Mom’s store wouldn’t be open yet, but they’d be there. Getting the place ready for the day. Both her mom and grandmother were early birds. They’d have gotten up already had breakfast and be at the store by now, Sam often wondered who needed books on the occult or a tarot reading nine in the morning. Turns out she might.
Outside of town, the land was dotted with farms. Many of them like the Well’s Farm or the farmhouse her mom used for the store. Abandoned when they were no longer affordable for the farmers.
These wide-open spaces bothered Sam. It was so quiet out here. She needed noise. Like her ceiling fan. Noise, especially music helped center her mind. Kept Sam from drifting. From seeing things in her mind. Things she didn’t want to see.
Turning down the short dirt road leading to the store. Sam could see they were there. The family station wagon was parked out front. It had been a few weeks since she’d last seen any of her family. Work and fun kept her busy.
Sliding off the bike, the frost covered grass and dead leaves crunched under her boots as she approached the store. Winter would be here soon. Frostwood winters were bad. She knew in her bones: This year would be no different.
The closed sign hung in the window. There was movement inside. Further back in the store. Somebody was walking around. It was hard to tell who. The light inside was dim. The door rattled as Sam knocked. The figure stopped and started towards the door. Sam looked up at the large wood hand painted sign that hung over the door. She’s painted it with her dad. A week before the store opened for the first time. There three little skulls. A deck of tarot cards and some “magical” energy. At the center was the store’s name: Window into the Unknown.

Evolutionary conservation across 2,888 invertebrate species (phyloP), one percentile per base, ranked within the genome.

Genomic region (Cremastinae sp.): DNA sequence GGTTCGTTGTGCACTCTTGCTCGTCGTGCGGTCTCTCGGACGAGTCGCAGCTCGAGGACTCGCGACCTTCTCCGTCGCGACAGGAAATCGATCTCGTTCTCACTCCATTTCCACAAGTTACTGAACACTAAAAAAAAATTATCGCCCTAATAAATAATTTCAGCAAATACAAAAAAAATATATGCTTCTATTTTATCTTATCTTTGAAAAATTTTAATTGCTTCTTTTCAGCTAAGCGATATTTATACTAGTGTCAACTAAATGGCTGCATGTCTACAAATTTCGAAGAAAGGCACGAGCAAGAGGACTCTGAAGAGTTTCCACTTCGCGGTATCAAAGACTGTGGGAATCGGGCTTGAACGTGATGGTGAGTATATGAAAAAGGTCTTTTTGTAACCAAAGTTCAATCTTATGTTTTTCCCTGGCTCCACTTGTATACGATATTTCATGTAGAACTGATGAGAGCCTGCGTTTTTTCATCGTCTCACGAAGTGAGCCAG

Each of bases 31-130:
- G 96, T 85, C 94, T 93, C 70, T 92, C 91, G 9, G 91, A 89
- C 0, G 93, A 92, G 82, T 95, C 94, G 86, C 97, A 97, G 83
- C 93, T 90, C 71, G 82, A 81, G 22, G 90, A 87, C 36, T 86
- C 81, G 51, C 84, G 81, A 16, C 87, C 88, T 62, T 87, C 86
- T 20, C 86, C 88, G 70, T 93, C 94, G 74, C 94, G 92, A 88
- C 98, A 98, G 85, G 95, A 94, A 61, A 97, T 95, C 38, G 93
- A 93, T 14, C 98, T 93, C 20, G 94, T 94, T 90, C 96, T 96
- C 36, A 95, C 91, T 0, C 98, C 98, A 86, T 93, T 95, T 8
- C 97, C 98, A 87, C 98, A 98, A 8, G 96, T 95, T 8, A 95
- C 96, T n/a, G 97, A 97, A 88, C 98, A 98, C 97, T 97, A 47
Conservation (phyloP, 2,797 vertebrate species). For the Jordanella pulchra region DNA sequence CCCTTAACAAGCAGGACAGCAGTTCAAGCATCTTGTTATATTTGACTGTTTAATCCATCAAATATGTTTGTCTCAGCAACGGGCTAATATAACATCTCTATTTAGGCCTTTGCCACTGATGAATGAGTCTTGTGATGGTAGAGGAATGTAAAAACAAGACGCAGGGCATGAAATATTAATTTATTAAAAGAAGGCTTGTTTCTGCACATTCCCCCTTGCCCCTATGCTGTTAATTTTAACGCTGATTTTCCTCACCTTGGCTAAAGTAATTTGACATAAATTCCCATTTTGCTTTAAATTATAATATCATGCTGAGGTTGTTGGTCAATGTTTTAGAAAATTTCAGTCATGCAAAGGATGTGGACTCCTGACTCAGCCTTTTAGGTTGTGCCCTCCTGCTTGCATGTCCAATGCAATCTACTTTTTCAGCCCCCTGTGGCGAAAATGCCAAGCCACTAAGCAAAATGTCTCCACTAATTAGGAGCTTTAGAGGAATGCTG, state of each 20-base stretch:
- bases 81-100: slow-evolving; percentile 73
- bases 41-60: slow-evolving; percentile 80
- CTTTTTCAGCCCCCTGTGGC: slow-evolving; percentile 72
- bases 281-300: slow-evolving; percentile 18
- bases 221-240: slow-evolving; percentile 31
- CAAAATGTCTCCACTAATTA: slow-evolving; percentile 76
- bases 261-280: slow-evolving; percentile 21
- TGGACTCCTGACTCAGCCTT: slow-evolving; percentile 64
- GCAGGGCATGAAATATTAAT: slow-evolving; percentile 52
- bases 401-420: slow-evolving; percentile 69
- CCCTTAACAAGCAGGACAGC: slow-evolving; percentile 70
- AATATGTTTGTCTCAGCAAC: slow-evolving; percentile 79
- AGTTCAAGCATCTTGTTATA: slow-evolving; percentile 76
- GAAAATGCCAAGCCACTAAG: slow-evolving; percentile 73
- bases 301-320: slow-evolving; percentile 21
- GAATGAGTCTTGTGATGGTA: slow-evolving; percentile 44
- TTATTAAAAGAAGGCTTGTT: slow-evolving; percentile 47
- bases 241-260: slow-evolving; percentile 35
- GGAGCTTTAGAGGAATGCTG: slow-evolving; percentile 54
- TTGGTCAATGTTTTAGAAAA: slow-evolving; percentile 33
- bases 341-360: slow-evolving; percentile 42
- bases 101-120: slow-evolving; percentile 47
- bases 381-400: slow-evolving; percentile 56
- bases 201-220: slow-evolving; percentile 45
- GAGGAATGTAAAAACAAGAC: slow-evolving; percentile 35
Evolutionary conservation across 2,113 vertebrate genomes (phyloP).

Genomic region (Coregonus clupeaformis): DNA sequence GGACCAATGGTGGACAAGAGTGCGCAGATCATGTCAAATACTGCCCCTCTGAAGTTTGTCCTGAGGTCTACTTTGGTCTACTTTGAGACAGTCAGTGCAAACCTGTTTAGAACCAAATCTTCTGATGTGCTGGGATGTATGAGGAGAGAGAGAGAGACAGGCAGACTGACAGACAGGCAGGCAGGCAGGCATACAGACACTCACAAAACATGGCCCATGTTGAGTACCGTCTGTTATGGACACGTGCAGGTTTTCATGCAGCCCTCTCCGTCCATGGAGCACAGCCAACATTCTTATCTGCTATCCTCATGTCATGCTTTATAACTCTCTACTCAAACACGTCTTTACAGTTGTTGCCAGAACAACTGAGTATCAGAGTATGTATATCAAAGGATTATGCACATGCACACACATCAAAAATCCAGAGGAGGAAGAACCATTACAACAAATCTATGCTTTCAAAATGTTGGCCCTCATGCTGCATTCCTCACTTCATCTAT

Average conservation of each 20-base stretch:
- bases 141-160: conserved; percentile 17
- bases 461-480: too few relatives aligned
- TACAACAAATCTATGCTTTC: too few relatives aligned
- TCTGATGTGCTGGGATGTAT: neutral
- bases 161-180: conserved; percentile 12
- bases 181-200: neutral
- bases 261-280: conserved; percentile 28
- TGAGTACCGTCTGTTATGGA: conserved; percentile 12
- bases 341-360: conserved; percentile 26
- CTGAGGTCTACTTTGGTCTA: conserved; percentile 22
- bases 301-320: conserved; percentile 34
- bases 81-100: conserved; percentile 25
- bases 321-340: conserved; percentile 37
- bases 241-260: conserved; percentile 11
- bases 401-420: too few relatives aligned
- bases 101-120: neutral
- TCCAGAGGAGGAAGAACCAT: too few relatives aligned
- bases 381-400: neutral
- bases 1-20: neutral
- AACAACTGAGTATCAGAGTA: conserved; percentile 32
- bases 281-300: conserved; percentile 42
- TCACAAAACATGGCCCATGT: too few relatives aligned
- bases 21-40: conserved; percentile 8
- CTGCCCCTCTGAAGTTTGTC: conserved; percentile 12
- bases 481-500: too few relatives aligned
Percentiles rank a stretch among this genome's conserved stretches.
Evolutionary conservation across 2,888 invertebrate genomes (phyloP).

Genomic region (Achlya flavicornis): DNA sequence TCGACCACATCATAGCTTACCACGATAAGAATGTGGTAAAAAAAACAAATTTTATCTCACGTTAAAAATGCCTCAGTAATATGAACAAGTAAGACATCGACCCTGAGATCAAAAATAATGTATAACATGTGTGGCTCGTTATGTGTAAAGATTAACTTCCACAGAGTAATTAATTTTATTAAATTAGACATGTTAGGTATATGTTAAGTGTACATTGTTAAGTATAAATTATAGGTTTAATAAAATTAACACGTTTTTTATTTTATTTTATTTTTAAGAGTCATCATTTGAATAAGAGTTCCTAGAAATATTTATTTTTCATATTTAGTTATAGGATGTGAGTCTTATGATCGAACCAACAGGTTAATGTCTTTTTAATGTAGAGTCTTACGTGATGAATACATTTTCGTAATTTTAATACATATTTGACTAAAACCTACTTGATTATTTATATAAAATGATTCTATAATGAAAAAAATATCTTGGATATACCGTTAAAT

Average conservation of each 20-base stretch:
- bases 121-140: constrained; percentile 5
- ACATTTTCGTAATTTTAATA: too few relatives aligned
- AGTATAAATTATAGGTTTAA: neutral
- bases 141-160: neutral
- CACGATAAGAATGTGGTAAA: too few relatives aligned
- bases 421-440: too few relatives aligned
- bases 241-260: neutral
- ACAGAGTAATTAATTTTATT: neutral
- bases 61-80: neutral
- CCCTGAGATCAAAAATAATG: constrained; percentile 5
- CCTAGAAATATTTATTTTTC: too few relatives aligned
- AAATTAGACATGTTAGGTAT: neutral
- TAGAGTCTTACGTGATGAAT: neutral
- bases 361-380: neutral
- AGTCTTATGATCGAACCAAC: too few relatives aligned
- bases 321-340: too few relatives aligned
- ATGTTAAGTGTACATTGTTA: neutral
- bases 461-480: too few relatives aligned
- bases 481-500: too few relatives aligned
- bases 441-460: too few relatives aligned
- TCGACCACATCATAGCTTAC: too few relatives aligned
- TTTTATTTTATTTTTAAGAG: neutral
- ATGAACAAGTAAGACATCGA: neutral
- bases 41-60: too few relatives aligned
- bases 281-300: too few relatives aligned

Sam knocked louder.
“We’re closed.” A scratchy answered from inside.
“Noni.” Sam scoffed. “It’s Sam.”
Another voice from inside chided. “Mother, just let her in.”
That was Sam’s mom. Her grandmother, Noni as Sam nicknamed her, liked to rag on her granddaughter from time to time. Usually when she felt Sam deserved it.
The locked on the door clicked loudly. The bells over the door chimed as her grandmother pulled the door open. The old woman stood there, slightly hunched over. She worn a simple blue dress. Leaning on an old wood cane as she walked.
“Where have you been?” The old woman demanded. “Can’t visit your family?”
“Been busy. You know, work.” Sam stepped into the store. The smell of cinnamon incense hung heavy in the air. The faint sound of classic music could be heard. Coming over the store’s PA system. The lights were always kept low in the store, giving it a relaxing feeling. It made Sam want to take a nap in some corner of the store.
Sam’s mother, Audrey was the opposite of her daughter. Tall, with long dark blonde hair. Her mother had an elegance about her. To Sam she carried herself like one of those actresses from the ‘40s.
Audrey set a book on the store counter. “So, what brings my daughter out?”
“Daughter?” Noni chuckled. “You were supposed to be a boy?”
“What?” Sam tilted her head.
“Mom.” Audrey sighed.
“When you were still in your mother, I saw you older. You were a boy.”
Sam laughs. “You had a vision of me?”
“Yes. And they’re never wrong.” She pats Sam on the head. “Almost never wrong.” Ruffling her short hair. “Then again, possibly I was mistaken. Not sure how I could mistake you for a boy.” The old woman chuckles.
Sam blushed. She felt embarrassed. Noni liked to kid her about her unladylike appearance. It felt mean some of the time. Sam wondered how much of what she just said was true.
“I came, because I need your help.” Sam said.
Sam used a dust rag to pull the coin out. Still weary of touching it. Sitting it on the table used for card readings, the three gathered around it. The two women questioned Sam about it. With a little hesitation, she told them how Anne had freaked out after touching it. To her surprise neither of the women acted like she was nuts. Then again, Sam looked around the store. This was what they did. Her family.
Sam looked down at the coin as Audrey stood, flipping through an old looking book. The face of it was taken up by snake. The snake circled the front of the coin. Eating its own tail.
“You haven’t touched it at all?” Noni eyed it with a magnifying glass.
Sam shook her head. “Nope.”
Audrey looked up from the book. “That symbol is an Ouroboros. This book states it’s an alchemist symbol.”
Sam looked up at her mom. “The guys that tried to make gold?”
“Damn.” Sam whistled. “Is it magic?”
“The book says it represents the beginning of things and the end of things. The good side of our soul and the evil side.”
Sam leaned in close as she could without touching the coin. “What did it do to Anne?”
Audrey handed Noni the book. “I think she’s been cursed.”